Toss Your Cookies
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(Worth 995 Funagain Points!)
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Hungry for fun? Look no further than this outrageously delicious game of quick cookie collecting. Try to gather five of the same cookie by following the dice actions: Pass cookie cards to your neighbor, swap them with an opponent, or steal the milk card. Watch out for half-eaten cookies that will spoil your set. And if you roll "Toss All", get ready for an all-out cookie flinging frenzy! Be the first to get five of a kind plus the milk and you're one fortunate cookie.
Sometimes a game gets you with its name. Such is the case with Toss Your Cookies. Yet, behind the hilarious title is not just some half-baked card game but one that has all the ingredients that make a household classic. Between the yummy assortment of cookies and the crazy assortment of actions, this game will surely satisfy your appetite for fun. Oh -- best of all -- these cookies contain zero calories and don't leave any crumbs so you can enjoy them almost anywhere without feeling a pang of guilt. Just be sure to keep them away from Ralph the dog!
- 56 cookie cards
- 2 custom dice
- rules of play (English, Spanish)
Average Rating: 3.5 in 1 review
The title of Toss Your Cookies (Gamewright Games, 2007 – Idea Zone Product Development) sounds a bit disgusting – perhaps a game pointed at adolescents with low- brow humor (“toss your cookies” is an American euphemism for vomiting). And even though I’m constantly advocating designers to find new themes, I’m certainly glad that the title has nothing to do with this. Rather, it’s actually about tossing cookies onto the table – a game well suited for young children.
With wonderful drawings and terrific, sturdy components, Toss Your Cookies is a nice variant on the game idea introduced in the public domain “spoons”. Players are attempting to collect cookies that are of the same type, along with a glass of milk. While the game might bore adults (although there’s some frenetic moments which are quite hilarious), I’ve found that kids enjoy it – as much for the simple, fun game play as well as the beautiful components. Although we really want to eat cookies when the game is over (the artwork is THAT good), it’s a good kid’s game that I enjoy playing with them, and it handles up to eight players.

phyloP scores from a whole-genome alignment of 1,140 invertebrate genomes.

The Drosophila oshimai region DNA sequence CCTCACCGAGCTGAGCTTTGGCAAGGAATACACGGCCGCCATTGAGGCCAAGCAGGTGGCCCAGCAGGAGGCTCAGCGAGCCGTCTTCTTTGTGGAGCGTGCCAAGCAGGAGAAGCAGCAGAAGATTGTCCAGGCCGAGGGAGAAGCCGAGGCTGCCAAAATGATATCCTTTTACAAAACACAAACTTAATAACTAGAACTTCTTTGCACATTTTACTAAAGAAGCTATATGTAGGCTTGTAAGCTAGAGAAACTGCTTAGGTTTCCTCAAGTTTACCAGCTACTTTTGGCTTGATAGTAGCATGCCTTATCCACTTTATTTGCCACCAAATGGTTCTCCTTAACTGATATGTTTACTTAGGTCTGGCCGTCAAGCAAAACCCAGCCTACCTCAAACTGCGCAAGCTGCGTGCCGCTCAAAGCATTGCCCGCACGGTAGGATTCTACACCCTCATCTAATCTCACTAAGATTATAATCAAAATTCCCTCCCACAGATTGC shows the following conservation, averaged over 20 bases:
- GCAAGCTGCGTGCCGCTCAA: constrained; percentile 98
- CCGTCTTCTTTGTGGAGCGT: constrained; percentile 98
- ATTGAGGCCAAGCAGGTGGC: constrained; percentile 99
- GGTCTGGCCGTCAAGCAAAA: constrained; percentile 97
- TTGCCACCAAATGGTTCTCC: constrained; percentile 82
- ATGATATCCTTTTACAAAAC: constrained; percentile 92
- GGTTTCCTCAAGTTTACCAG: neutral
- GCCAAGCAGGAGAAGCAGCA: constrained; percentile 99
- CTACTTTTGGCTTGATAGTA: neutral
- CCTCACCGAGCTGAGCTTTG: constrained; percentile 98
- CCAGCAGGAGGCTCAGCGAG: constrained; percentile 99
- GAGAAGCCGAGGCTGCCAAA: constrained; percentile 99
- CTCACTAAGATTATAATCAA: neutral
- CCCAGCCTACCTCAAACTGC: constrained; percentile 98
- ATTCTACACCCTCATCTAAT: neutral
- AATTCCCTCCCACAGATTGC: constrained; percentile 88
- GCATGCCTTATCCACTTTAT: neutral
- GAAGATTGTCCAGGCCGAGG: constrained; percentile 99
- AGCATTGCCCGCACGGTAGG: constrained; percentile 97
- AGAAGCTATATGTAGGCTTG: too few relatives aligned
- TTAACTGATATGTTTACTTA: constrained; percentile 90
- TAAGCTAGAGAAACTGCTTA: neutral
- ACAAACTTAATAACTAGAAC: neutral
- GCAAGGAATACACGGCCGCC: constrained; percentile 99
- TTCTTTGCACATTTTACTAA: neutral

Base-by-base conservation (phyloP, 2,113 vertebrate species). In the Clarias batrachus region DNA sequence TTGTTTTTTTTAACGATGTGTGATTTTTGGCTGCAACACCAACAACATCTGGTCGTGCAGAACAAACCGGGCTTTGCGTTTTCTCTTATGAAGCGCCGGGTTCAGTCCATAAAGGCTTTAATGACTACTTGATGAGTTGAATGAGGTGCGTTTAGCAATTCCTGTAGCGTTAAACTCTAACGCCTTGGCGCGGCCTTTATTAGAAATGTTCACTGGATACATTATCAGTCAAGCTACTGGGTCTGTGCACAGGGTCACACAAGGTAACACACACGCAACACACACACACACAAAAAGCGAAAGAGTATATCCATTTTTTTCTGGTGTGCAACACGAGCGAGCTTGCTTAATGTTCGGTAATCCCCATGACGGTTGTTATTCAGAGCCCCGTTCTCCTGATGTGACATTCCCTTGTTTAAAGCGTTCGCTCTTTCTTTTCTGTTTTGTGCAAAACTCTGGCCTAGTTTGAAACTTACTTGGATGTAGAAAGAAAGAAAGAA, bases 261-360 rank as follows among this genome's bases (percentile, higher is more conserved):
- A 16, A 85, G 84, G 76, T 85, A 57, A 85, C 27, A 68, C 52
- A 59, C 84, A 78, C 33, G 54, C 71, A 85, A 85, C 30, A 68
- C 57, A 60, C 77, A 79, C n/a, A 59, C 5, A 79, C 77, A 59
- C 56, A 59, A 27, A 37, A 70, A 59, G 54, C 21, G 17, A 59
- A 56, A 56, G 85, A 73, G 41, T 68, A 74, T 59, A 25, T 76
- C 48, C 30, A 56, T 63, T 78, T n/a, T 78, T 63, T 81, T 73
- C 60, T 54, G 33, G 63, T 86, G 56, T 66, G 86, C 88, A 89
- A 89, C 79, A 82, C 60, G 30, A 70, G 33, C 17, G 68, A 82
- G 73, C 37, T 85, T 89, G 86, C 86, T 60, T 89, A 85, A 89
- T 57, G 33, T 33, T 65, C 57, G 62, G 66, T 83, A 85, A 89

Eight different round cookie tiles are included with the game: Iced sugar cookies, gingerbread men, fortune cookies, generic “Oreo” cookies, chocolate chip cookies, macadamia nut cookies, fudge swirl, and fruit center cookies. One set of six identical cookies is used for each player as well as some “wild” cookies and “half-eaten” cookies, which, along with a single milk card, total seven cards for each player. The tiles (cards) are shuffled face down on the table, and each player draws seven of them. Two custom six-sided dice are given to the player who last ate a homemade cookie, and the game is ready to begin.
On a player’s turn, they simply roll the two dice and take the action indicated by the combo. The combos that occur can be:
- Whichever player has the milk must pass it to the player on their left (or right). Before doing so, they may draw a random card from that player’s hand.
- Same as above, but the player receiving the milk card is the player rolling the dice.
- The player rolling the dice chooses another player, who must swap the number of cards with them shown on one of the dice (“1”, “2”, “3”, or “all”).
- Everyone passes the number of cards shown on one of the dice to their right (or left).
- The player with the milk card must toss it into the center. Everyone else makes a grab for it, with the player who snags it losing a random card to the former milk holder.